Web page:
If a calandered you may be able to get away with it.... However liquid laminate isnt very scratch resistant.... So your squeegee is likely to scratch it and premask is still recommended.

    Beat solution is to find someone local who will overlam it for you. Most shops won't because if there's a bubble or dust and a panel gets ruined it's on them. It's likely cheaper to wholesale the print than it is to pay someone to overlam it. We've done it for people when their laminator breaks in a pinch, but that's usually people we have a relationship with.
     
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  12. Billct2

    Billct2 Major Contributor

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    I have used liquid laminate on Edge prints for years and they work fine. But as been said they don't provide much scuff resistance. Before the availability of laminated prints I did many jobs that were really large (busses, trailers) that we tiled and applied. You have to use premask to apply vinyl that isn't laminated so that may restrict what you can do. But you could tile it in
    more manageable sizes and apply mask by hand. If you are applying 3' mask just use a heavy 3' roller of some sort, could be a roll of vinyl or a pipe.
     
  13. APCInk

    APCInk Merchant Member

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    ClearShield makes a great universal liquid laminate. Comes in gloss, luster and matte.
     
  14. OhioSigns

    OhioSigns Member

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    I have installed a couple wraps on beverage trailers that the wrap was supplied by a print house the customer uses and they used 3M IJ180 with liquid laminate and premask. Install was a PITA but I had to work around the protruding vertical bars between the roll up doors. The premask gives the vinyl some strength and rigidity but doesn't allow for stretching, and without a film overlaminate it made it very difficult to install. The vinyl was very brittle and once it stuck if you tried pulling it back up (with and without heat) it would tear. It was very unforgiving. If you are installing on a perfectly flat area without rivets or screws I'd say go for a liquid laminate. Note that removal if you have to do it in the future will suck. In my opinion though I would use a film overlaminate to make installation and removal much easier. In the end it will be a better product for your customer. If you don't have the capability of laminating find a local company that will laminate it for you or possibly think about outsourcing the print job. Here's a couple of the trailers that these wraps were installed on.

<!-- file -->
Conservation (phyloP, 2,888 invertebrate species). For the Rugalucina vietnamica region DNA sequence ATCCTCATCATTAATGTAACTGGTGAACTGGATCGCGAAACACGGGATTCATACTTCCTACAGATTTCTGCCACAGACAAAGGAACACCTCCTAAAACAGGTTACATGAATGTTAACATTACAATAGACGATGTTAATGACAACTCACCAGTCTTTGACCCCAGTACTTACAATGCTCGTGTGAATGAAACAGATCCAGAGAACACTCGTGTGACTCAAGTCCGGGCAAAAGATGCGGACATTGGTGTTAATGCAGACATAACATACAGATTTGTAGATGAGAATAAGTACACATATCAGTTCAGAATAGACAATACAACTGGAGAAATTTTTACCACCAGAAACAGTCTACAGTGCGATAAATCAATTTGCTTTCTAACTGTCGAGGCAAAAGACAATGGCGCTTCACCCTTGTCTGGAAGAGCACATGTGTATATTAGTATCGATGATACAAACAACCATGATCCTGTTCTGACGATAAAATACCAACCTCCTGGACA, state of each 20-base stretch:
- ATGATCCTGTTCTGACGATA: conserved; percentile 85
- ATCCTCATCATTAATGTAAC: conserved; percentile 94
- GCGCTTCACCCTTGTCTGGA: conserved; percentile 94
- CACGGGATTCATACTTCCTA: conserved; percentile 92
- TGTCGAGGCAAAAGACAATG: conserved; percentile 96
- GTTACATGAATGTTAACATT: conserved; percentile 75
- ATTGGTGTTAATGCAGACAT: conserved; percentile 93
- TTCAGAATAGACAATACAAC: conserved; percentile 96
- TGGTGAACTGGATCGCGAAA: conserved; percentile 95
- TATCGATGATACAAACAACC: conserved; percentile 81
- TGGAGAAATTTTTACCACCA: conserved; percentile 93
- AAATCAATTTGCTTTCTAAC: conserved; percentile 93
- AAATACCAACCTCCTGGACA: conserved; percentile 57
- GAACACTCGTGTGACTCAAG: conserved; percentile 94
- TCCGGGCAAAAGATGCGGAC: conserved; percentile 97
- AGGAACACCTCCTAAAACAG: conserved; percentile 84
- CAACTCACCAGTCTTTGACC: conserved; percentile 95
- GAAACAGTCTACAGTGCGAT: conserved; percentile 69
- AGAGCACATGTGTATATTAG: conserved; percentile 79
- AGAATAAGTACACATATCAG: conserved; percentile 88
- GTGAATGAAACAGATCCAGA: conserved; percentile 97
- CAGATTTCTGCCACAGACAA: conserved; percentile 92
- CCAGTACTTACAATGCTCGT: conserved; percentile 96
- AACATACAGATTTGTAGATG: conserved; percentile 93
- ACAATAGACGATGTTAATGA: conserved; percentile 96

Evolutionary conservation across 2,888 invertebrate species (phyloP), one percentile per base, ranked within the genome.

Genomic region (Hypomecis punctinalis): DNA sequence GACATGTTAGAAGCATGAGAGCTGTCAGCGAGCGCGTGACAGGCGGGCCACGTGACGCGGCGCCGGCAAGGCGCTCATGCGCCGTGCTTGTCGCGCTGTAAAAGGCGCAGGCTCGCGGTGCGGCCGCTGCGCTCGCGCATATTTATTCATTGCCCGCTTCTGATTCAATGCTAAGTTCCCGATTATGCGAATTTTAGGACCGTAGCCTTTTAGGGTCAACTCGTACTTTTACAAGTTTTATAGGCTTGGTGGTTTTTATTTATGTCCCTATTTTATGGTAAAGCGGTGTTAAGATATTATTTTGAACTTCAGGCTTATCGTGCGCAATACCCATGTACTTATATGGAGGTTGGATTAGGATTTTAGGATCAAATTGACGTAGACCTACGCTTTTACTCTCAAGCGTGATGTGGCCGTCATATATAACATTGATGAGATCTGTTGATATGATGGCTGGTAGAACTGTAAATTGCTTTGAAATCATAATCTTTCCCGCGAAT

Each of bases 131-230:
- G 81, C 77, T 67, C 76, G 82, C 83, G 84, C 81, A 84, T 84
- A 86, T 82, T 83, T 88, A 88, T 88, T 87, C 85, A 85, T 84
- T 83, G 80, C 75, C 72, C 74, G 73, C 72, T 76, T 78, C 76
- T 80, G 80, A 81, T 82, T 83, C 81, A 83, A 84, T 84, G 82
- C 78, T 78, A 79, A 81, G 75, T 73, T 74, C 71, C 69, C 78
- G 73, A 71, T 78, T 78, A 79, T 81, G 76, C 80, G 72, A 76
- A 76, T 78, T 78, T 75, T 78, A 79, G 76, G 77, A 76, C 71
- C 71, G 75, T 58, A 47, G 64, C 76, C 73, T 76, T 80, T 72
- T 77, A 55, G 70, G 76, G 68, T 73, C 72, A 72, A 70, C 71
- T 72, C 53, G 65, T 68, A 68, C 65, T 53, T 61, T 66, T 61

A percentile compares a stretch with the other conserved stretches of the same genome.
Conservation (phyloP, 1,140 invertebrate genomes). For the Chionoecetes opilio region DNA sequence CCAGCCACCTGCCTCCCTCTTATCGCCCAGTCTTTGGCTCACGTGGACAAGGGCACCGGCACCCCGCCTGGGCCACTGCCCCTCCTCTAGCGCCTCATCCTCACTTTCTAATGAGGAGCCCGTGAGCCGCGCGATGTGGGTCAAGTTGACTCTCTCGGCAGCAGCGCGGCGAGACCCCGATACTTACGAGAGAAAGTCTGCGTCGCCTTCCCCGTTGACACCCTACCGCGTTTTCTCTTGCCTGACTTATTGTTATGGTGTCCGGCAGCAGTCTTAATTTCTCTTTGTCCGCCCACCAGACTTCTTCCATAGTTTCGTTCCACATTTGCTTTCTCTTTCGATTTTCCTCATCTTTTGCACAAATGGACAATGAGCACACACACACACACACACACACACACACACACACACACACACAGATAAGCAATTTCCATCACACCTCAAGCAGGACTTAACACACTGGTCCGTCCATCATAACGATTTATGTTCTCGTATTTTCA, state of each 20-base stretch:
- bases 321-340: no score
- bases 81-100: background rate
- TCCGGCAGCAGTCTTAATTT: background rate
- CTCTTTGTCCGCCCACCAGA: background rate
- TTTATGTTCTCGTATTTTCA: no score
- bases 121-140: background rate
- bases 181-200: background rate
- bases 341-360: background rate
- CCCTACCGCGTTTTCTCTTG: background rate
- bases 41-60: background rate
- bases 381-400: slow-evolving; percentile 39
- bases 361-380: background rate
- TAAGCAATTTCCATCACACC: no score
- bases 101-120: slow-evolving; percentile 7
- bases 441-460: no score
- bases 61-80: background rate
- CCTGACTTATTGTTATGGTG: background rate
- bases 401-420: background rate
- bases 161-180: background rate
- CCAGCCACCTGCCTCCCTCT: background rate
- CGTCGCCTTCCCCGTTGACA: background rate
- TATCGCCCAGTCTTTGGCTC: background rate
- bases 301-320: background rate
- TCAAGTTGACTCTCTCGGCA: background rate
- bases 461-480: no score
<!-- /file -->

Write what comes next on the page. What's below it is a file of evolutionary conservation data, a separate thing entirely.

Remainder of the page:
20181119_093119.jpg
    20181018_204938.jpg
     
    Last edited: Mar 28, 2020
  15. BlueMoonATL

    BlueMoonATL Member

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    Just curious- I am assuming the liquid lamination you're planning to use has UV inhibitors in it correct?
     
  16. bob

    bob Major Contributor

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    I assume from this statement that you've never actually compared the longevity of vinyl vs. liquid laminate. I have and in every case, the vinyl coated with liquid laminate outlasted prints laminated with vinyl. So much that I haven't laminated anything in years. I would if it were specifically requested and I couldn't talk the client out of it but other than that it's all liquid laminate in this shop.
     
  17. Gino

    Gino Premium Subscriber

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    Honestly, feasibility and having certain things in stock is not what you are asking..... is it ?? You're really asking if you can cut corners and not invest in your friend's trailer job. Of course you can and that's how reputations are created. I've already liquid lamed jobs, but usually unimportant ones and/or small ones. It is not the preferred way to appraoch a trailer, but yes, it can be done. Just how much you value your friend's friendship or how you collect your money will tell. Perhaps you'll get lucky and all will go well. If not, don't b!tch if the color shifts, panels peel back or someone keys the trailer with no protection. Oh, and don't complain how tough it is to apply it. Since you say you already have the vinyl in stock, I doubt it's at all the correct kind for this job, either.

    Will this guy consider you a friend when it's done or will you be honest with him and tell him you're doing his job for free, cause it's all experimental on your part ??